The sole issue before us is whether to grant Davis's motion to expedite briefing and decision. I join in the denial of that motion. I dissent, however, from the panel's departure from this court's usual practice of issuing a show cause order inviting the appellant's response when we question our jurisdiction sua sponte. There is no need to reach the jurisdictional issue at this time, and appellant should be permitted to address the issues raised by this order.
Although it is certainly correct that this court must be sure of its own jurisdiction, Davis appeals only those aspects of the district court's order that dismissed Chief Judge Colombo as a defendant. Only two counts of the complaint (Counts VI and VII) were directed at Chief Judge Colombo, and those counts asked only for prospective declaratory relief. Thus, the doctrine of absolute judicial immunity, applied by the district court, is irrelevant.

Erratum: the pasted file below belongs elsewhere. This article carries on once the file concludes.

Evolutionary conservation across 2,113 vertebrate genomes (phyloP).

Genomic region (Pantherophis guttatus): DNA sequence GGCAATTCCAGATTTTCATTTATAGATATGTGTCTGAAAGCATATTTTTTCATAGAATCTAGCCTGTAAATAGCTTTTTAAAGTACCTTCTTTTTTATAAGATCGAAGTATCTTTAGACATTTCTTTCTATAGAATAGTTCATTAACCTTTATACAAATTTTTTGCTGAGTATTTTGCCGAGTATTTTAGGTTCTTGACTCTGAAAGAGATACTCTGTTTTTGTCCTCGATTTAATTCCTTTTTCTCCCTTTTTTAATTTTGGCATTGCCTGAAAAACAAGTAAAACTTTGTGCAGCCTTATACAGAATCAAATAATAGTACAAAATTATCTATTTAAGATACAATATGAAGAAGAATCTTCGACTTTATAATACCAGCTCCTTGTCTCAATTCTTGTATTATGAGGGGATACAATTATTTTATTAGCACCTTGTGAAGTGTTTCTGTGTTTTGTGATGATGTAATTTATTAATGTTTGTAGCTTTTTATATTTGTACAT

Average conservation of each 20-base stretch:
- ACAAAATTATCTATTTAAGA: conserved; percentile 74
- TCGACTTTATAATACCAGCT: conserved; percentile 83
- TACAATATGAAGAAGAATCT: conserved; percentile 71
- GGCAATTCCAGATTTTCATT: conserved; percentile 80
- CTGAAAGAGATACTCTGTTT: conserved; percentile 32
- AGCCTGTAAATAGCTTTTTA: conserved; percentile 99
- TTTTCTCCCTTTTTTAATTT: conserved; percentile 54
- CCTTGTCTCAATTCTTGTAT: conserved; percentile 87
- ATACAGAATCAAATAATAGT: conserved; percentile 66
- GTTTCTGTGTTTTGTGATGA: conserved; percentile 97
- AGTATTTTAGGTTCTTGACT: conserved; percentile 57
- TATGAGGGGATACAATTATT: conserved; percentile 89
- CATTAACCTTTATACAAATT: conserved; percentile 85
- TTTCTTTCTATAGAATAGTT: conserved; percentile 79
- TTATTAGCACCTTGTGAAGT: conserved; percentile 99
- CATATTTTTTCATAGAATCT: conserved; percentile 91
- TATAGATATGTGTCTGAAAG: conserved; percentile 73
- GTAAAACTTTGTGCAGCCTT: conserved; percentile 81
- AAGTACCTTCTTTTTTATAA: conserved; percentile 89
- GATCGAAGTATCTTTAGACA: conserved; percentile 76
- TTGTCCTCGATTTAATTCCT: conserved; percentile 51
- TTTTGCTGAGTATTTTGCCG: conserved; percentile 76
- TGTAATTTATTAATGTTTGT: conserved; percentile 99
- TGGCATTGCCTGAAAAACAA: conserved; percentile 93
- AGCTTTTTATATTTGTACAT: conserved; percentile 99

As to the Rooker-Feldman doctrine, I agree that Count VI—which seeks a declaration that the Wayne Circuit Court's administrative assignment rule is unconstitutional as applied to Davis's yet-to-be-filed quo warranto action because Chief Judge Colombo is actually biased against him--was effectively rejected by the state courts in denying Davis's motion for disqualification of Chief Judge Colombo in a prior state proceeding. Count VII, however, challenges the case-assignment rule in the context of the yet-to-be filed quo warranto action on the basis that Chief Judge Colombo will be a party to that action. Davis has not challenged the assignment rule on that basis in state court and I would not dismiss that claim based on the Rooker-Feldman doctrine. Further, Davis expressly seeks declaratory relief, not injunctive relief, thus the 1996 amendatory language is not at issue. Nevertheless, declaratory relief is a matter of discretion, see Scottsdale Ins. Co. v Flowers, 513 F.3d 546, 554 (6th Cir. 2008), and I agree that there are other reasons why the Michigan state courts should address the issue of Chief Judge Colombo's recusal in the first instance, after the state quo warranto case is filed and Davis challenges the application of the assignment rule in the context of that case. For this reason, I join in the denial of Davis's motion to expedite this appeal.